Politico Pro: “PARCC Panelists Puzzle over Cut Scores”
According to a recent Politico Pro article*, twelve 20-member committees are gathering this week and over the next month to determine what levels students will need to reach to attain a proficiency on new PARCC exams, which will indicate whether a child is on track for the next grade level. Panelists say they are mindful there may be gaps between how student doing now and how they hope students will perform in the future. “It may be a tough test, but it’s going to give us a true reflection of where our students are and what help they need,” says Marti Shirley, an Illinois math teacher. About 5 million students took the PARCC tests this past school year. The new tests, which hold students accountable to more rigorous content, will provide a better measure of how well students are really doing as they prepare for life after high school, advocates say. “[Students] show up to college believing that they are ready and fail, and their parents have taken out loans and they’ve taken out loans,” says Loretta Holloway, a college teacher. Participants added that they aren’t letting politics affect their work. “We are setting the levels to determine where are they now and so that ultimately teachers around the country can help bring students up to that ideal,” says David Knecht, a New Jersey English teacher.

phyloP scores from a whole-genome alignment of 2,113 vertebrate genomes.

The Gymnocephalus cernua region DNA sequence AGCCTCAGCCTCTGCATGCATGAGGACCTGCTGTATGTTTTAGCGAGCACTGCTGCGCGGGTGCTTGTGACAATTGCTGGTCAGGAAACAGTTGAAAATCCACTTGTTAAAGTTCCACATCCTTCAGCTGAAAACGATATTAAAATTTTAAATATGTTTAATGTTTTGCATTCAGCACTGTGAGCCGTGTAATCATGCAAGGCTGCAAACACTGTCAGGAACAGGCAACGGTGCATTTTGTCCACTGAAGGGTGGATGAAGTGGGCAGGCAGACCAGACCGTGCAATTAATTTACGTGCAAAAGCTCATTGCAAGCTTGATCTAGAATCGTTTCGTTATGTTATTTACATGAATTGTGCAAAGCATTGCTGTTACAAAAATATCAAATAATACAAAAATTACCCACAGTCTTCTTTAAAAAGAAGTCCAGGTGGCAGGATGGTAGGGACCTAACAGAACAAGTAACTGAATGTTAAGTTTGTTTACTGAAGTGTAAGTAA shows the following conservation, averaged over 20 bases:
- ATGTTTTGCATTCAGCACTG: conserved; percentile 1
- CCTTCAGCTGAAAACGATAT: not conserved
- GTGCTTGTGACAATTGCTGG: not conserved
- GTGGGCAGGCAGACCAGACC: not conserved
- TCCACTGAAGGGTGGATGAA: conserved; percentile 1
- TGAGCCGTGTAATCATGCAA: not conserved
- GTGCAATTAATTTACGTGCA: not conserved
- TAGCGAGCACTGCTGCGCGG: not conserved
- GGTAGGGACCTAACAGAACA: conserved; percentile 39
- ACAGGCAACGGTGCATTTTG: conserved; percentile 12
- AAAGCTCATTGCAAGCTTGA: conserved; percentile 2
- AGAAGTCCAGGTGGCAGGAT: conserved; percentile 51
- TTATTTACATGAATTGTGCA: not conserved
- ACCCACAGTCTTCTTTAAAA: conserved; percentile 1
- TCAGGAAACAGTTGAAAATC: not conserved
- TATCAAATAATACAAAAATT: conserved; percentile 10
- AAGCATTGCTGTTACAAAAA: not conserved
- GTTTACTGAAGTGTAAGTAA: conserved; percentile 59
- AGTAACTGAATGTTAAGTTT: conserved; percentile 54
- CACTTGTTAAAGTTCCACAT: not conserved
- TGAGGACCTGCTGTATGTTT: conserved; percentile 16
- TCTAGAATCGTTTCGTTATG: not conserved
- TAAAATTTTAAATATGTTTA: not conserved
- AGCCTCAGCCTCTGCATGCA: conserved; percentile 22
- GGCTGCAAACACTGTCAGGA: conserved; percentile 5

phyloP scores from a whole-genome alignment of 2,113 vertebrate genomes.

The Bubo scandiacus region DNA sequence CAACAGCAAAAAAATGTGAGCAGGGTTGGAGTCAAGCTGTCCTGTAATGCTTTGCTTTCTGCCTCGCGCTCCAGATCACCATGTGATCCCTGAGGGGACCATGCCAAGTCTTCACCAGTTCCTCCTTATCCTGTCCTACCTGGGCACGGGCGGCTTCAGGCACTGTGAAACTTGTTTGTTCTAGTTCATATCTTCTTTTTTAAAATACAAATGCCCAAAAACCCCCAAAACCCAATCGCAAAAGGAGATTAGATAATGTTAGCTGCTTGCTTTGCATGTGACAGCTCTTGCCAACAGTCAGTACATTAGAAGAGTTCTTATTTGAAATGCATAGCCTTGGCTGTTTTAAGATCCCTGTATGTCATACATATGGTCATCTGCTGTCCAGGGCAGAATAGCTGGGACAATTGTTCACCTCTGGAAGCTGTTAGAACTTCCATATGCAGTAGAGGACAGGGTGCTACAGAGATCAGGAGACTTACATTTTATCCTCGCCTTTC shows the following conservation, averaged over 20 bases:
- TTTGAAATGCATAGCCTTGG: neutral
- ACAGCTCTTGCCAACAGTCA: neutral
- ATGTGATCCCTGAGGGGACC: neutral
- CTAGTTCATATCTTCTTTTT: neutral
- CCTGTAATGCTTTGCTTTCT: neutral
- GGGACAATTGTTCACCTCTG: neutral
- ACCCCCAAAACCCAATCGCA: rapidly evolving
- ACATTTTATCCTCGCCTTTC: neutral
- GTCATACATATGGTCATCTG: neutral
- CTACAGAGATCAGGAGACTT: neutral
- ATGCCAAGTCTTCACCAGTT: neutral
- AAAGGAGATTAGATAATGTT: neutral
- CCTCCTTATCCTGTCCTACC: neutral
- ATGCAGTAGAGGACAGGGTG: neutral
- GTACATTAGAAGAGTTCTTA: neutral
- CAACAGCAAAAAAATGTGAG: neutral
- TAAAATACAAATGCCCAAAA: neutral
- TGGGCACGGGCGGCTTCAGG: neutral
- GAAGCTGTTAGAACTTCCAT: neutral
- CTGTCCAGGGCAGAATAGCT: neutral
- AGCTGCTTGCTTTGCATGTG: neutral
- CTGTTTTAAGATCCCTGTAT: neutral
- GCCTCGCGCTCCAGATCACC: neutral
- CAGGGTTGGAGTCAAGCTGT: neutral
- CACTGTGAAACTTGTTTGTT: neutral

New high-quality assessments like PARCC hold students to high academic expectations that reflect the skills and knowledge they need to have to be college- and career-ready. Because the tests set the bar higher, the assessments provide parents and teachers with better information about how well their children are really doing, and gives them the tools to identify and address learning needs. As the Honesty Gap analysis highlighted, states have taken the difficult first step of providing better information to parents by implementing new assessments. A Teach Plus study earlier this year found nearly 80 percent of teachers surveyed believe PARCC tests are better than those their states used before.
*no link available at this time